Most of these legal requirements are focused on requiring companies to protect any sensitive and personal data it holds from any unauthorized and/or unlawful access. This applies not only to data on the company’s live systems but also to any data held in any IT equipment which is to be disposed of, including unused hard drives.

Also, under GDPR regulations, businesses must not hold any information longer than required. Once the information is deemed no longer needed by the business, it must be securely disposed of and the business must obtain a certificate of destruction as a minimum legal requirement.

This ruling especially applies in heavily regulated industries/sectors like healthcare, banking, cloud services, and other industries that involve transmissions of consumers’ sensitive information.

If you are in a location or industry with specific regulations requiring you to get a certificate of destruction, it’s crucial to understand that any failure to obtain the certificate will put your business at risk of incurring financial and legal liabilities.

How To Get a Certificate of Destruction?

Legally recognized Certificates of Destruction or CoD must be issued by authenticated service providers who performed the complete data eradication and/or physical destruction of the hard drive.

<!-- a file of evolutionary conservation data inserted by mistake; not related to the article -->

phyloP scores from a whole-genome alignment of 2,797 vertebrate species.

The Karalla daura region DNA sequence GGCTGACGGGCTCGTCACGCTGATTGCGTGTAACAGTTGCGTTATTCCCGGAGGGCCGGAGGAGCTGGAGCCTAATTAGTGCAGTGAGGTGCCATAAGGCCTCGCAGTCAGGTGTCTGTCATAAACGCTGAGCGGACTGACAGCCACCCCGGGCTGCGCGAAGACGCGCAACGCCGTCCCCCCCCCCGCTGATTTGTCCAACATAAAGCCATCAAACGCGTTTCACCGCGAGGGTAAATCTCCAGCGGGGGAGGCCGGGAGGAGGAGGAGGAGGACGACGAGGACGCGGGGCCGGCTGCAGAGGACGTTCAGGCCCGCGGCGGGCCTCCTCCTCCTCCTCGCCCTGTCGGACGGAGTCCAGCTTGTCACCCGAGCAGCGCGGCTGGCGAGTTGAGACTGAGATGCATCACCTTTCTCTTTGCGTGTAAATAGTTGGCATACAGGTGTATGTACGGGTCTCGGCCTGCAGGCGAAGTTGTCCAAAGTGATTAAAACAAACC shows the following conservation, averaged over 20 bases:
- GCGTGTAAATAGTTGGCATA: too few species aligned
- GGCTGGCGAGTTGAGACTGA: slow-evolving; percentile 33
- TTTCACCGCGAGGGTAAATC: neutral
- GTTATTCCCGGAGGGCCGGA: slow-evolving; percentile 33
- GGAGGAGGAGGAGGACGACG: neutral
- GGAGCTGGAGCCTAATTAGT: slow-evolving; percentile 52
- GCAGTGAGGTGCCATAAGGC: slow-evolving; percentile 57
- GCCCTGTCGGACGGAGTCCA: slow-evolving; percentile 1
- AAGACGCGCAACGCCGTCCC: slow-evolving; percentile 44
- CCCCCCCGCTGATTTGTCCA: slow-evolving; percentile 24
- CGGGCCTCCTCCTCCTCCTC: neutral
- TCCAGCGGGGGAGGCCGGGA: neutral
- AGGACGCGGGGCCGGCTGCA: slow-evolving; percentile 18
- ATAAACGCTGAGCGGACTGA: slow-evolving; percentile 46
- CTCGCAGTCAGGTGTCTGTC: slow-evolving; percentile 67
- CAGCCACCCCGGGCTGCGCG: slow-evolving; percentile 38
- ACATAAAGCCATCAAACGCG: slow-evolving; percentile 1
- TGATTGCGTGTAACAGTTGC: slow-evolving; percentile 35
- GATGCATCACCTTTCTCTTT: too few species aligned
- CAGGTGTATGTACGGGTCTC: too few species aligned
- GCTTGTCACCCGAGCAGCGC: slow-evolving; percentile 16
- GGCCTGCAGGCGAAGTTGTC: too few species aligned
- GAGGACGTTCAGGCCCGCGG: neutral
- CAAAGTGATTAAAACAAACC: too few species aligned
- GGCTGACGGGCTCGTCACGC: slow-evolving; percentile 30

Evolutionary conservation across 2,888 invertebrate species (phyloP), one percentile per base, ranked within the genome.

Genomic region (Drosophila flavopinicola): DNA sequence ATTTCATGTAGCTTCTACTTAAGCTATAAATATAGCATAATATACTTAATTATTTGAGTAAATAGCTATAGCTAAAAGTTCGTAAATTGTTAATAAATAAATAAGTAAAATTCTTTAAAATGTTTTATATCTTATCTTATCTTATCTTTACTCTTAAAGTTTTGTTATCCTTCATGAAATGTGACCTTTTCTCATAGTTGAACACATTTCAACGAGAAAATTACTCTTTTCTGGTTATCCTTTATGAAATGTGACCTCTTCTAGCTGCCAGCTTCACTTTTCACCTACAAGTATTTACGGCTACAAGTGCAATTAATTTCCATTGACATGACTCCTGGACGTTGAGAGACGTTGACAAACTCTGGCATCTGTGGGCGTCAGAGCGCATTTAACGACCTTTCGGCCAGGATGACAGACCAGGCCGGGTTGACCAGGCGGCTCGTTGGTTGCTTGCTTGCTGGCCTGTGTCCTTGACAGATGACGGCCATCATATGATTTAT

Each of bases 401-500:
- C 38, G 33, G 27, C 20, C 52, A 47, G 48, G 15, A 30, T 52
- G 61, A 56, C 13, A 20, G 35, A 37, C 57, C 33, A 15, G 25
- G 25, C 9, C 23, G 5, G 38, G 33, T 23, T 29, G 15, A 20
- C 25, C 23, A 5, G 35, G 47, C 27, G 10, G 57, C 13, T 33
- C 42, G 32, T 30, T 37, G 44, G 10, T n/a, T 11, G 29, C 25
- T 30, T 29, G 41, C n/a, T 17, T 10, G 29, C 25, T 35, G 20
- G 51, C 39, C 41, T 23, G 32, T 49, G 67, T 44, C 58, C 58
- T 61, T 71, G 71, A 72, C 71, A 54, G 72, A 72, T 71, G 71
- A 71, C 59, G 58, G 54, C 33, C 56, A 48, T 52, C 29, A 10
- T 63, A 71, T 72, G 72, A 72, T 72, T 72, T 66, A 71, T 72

To be able to legally issue these certificates, a service provider must be certified by recognized IT security certification providers.

RIOS certification is an ANSI accredited standard that acknowledges the service provider’s compliance to ISO:9001 (service quality), ISO:14001 (eco-friendly), and OHSAS:18001 (health and safety). On the other hand, R2 certification is awarded to companies that have achieved responsible recycling standards.

Three Different Types of Certified Hard Drive Data Destruction

If you are planning to destroy sensitive data on your unused hard drives and get certified for it, there are generally three different destruction options you can opt to:

1. Secure data eradication

Degaussing is a secure and reliable option if you are planning to just securely eradicate the data on the hard drive without physically destroying the hard drive (i.e. to sell the hard drive for extra cash or reuse it after you’ve replaced the magnetic drive).